What about bars or breweries?

Detroit is home of the dive bar, and there are far too many great ones to name, let alone count. Motor City Brewing Works in Midtown is a longtime favorite of mine. Tasty beer and tasty pizza. A block or so north of there is The Bronx, a great place to sip some suds during the summer on the patio. St. Cece’s in Corktown, just west of downtown, offers cheap booze and upscale food in a beautiful but laidback setting. During the winter, cozy up to the fireplace. For fine cocktails, Sugar House is the spot. Baker’s Keyboard Lounge is a legendary venue for live jazz. Northern Lights often hosts Dennis Coffey, a Funk Brother who played on countless Motown songs.

As far as hotels or lodging, is there a part of the city where you’d recommend people stay?

Almost all of Detroit’s hotels are downtown, with the finest being the landmark Book-Cadillac Hotel. Once one of the most glamorous in the country, the Book-Caddy hosted the likes of Katharine Hepburn, the Beatles, Martin Luther King Jr., FDR and JFK. It was a stone’s throw from Tiger Stadium, so all the baseball greats used to stay there. We’re talking Babe Ruth and Ted Williams. In 1939, Lou Gehrig collapsed on the Book-Cadillac’s staircase. That day, he took himself out of the lineup, breaking his consecutive game streaks. Sadly, the hotel was a victim of the city’s well-known decline and closed in 1984. It would sit empty for more than two decades, and fell into tremendous disrepair. But it has been reborn as a Westin and is home to Roast and Café 1924.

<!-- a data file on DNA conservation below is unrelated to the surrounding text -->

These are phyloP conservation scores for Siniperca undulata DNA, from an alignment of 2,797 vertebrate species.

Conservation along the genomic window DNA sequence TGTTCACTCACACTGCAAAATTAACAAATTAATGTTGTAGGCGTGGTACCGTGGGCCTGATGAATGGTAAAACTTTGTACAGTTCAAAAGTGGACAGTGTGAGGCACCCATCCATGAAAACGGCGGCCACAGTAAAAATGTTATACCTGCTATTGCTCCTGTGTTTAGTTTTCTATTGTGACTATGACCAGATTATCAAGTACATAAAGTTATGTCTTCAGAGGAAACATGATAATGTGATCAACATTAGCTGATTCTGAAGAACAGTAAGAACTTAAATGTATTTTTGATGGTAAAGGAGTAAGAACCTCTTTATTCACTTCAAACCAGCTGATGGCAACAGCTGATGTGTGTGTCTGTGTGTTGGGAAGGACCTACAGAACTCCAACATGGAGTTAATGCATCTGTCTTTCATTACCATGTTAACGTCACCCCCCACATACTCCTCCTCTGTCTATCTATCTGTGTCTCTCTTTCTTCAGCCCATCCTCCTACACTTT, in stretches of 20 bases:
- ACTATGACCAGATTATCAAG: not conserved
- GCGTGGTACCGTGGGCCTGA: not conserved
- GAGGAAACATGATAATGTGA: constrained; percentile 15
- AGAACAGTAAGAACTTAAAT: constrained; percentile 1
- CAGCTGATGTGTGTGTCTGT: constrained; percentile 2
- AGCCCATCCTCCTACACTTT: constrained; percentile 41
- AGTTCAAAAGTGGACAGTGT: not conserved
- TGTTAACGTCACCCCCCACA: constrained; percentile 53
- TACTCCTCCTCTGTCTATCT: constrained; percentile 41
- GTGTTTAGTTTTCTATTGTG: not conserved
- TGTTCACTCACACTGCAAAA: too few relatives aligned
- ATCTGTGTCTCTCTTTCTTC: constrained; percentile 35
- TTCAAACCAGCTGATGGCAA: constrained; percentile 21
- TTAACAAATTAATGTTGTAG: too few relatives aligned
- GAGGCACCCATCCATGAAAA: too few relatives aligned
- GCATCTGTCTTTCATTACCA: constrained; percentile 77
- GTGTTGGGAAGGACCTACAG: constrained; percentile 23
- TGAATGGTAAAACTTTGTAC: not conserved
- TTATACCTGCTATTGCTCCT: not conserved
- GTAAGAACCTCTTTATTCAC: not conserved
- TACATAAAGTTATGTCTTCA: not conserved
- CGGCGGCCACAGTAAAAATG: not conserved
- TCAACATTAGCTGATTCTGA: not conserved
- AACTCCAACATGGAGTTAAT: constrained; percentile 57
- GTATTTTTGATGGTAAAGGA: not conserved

There’s also a Marriott in the tallest tower of the Renaissance Center, offering unparalleled views of metro Detroit and our neighbors in Canada. The Fort Shelby Hotel downtown is another historic hotel, dating back to 1916. It, too, sat abandoned for decades and is now a gorgeous Doubletree. The Inn on Ferry Street is a collection of historic homes that are a block from the DIA, the Wright Museum of African American History, the Detroit Public Library, Wayne State University‘s campus and more.

Why Detroit?

There is a spirit here in the city that I have never found anywhere else. It is a never-say-die spirit. A refuse to give-up spirit. The city is an undeniable underdog, and it seems to relish the challenge. “Count us out? Fine, we’ll show you.” One of my favorite historical tidbits about the city illustrates how that attitude is nothing new: After the city burned to the ground in 1805, Father Gabriel Richard said, “Speramus meliora; resurget cineribus.” For those not up on their Latin, it means, “We hope for better things; it will rise from the ashes.”

Detroit has risen from the ashes before – I want to be here to watch it as it does it again.

What’s your favorite hidden gem in Detroit? Let us know in the comments.


  1. I’m just one local; but I so love Detroit. There is a thrill, an excitement here that is contagious. I take friends that have not been to the city in years (fear). They are amazed and impressed by the changes they see. Not just the changes…but what has been here all along….but through fresh eyes. It is not what the media loves to sell. Yes, there are huge areas of blight. This city is huge; area-wise and there is blight and decay; but you have to see beyond that to the possibilities… that’s what I see and love about the D.

    1. I just looked at the above link….and found it to be just a sampling of the beauty to be found in Detroit. Why doesn’t the media show this? Detroit rocks!

  2. The lobbies of some of the building are amazing; the Guardian, the Fisher, the David Whitney (currently closed to due construction), … I travel a lot. And Detroit is something to experience. Here is link to photos of Detroit building lobbies.